© 2023
Play Live Radio
Next Up:
Available On Air Stations

From the Department of Answering the Mail

As you may imagine, we receive a lot of mail at WAMC – here are a few of our listeners’ recent questions.

Why do you play the BBC news in the middle of the Roundtable panel?

The answer to this one is that when we redesigned the program, we decided that the panel would be a good transition between the hard NPR news of the day and the marvelous regional programming heard on the Roundtable. The BBC certainly offers a perspective different from that of NPR. Since I get up and leave for work at 2:30 in the morning, I get to enjoy the Beeb, which certainly gives us news from the rest of the world in a way that NPR doesn’t. The BBC part of the show is only a few minutes and offers a little diversity. And frankly, since we design much of the Roundtable on the fly, it gives us a chance to discuss what we are going to talk about next. We think it works and for those who would like a little more panel discussion and a little less news, I beg for your patience on the matter.

Why did you pre-empt Garrison Keillor the other day to play an NPR program giving the results of a presidential primary?

Talk about why my hair is growing gray! This certainly puts us between the rock and the proverbial hard place. No matter what we might do, we will get criticism. The very future of the United States is at stake here. Will we follow Donald Trump and forbid Muslim entry into the United States in the name of national security? Who will appoint the next Supreme Court Justice(s)? Prairie Home Companion is important but it is not as important as all the previous concerns and many more. Based on the letters I got on this, it’s clear that people do feel passionately. In one recent letter, a lawyer from Albany who signed his name called me something really nasty. I simply wrote back to the guy and said, “Right back at you.” Of course, PHC is rebroadcast on Sundays at 2 PM.

How come you continue to play the Metropolitan Opera when so many people call in during the fund drive and tell us how much they hate it?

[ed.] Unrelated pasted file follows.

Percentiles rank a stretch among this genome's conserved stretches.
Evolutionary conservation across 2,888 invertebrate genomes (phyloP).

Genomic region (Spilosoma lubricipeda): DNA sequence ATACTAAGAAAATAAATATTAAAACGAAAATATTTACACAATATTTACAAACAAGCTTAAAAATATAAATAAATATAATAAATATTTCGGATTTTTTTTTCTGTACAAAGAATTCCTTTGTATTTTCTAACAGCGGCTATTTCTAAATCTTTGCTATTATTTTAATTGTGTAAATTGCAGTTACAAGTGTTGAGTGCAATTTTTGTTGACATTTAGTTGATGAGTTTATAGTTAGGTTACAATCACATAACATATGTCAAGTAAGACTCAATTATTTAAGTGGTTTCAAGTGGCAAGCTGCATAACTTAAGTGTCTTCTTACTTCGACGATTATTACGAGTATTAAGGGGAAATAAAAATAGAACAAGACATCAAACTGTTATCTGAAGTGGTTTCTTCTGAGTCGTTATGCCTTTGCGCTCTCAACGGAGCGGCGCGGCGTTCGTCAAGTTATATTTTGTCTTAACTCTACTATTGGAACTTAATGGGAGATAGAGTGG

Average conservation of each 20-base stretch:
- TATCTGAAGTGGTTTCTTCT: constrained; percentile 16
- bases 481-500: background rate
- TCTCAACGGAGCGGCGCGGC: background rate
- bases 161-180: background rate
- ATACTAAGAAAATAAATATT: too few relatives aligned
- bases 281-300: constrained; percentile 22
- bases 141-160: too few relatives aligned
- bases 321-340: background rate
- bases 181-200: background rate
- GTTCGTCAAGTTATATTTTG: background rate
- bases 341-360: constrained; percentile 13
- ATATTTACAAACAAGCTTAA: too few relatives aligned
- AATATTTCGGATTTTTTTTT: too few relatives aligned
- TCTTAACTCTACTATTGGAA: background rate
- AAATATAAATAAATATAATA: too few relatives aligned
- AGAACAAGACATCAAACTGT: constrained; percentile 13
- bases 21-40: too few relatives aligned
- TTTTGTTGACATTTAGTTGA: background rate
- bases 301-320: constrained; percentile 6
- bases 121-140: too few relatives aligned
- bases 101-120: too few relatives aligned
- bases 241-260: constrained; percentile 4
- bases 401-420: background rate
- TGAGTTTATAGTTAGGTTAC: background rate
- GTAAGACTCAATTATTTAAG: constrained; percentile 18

Well, the opera has always been a big part of WAMC. Okay, so I don’t like it but there are many who really do. I try to do my shopping during that time or maybe even write columns like this one. The point here is that a great public radio station like this one doesn’t stick to a single format. I will admit that when they broadcast an interminable opera that cancels out the news on both ends of the program, I grow very distressed and have been known to let the people at the Met know of my displeasure. In fact, when I get the contract from the Met I have been known to sign it and then add the comment, “Signed under protest.” I’ve been doing that for many years and no one has ever written back. I won’t even get into Wagner who was a scurrilous anti-Semite. I think he was the devil and that is why he wrote such beautiful music.

Why do you do a Vox Pop program in which people are allowed to call in and why do you take so many e-mails during your morning panel?

You can’t have it both ways. People who say that we should have more voices on the air are allowed to call in, to write, and to let us hear from them on the “Listener’s Comment Line.”  That’s what it’s all about and I wouldn’t have it any other way. 

Dr. Alan Chartock is professor emeritus at the University at Albany. He hosts the weekly Capitol Connection series, heard on public radio stations around New York. The program, for almost 12 years, highlighted interviews with Governor Mario Cuomo and now continues with conversations with state political leaders. Dr. Chartock also appears each week on The Media Project and The Roundtable and offers commentary on Morning Edition, weekdays at 7:40 a.m.
Related Content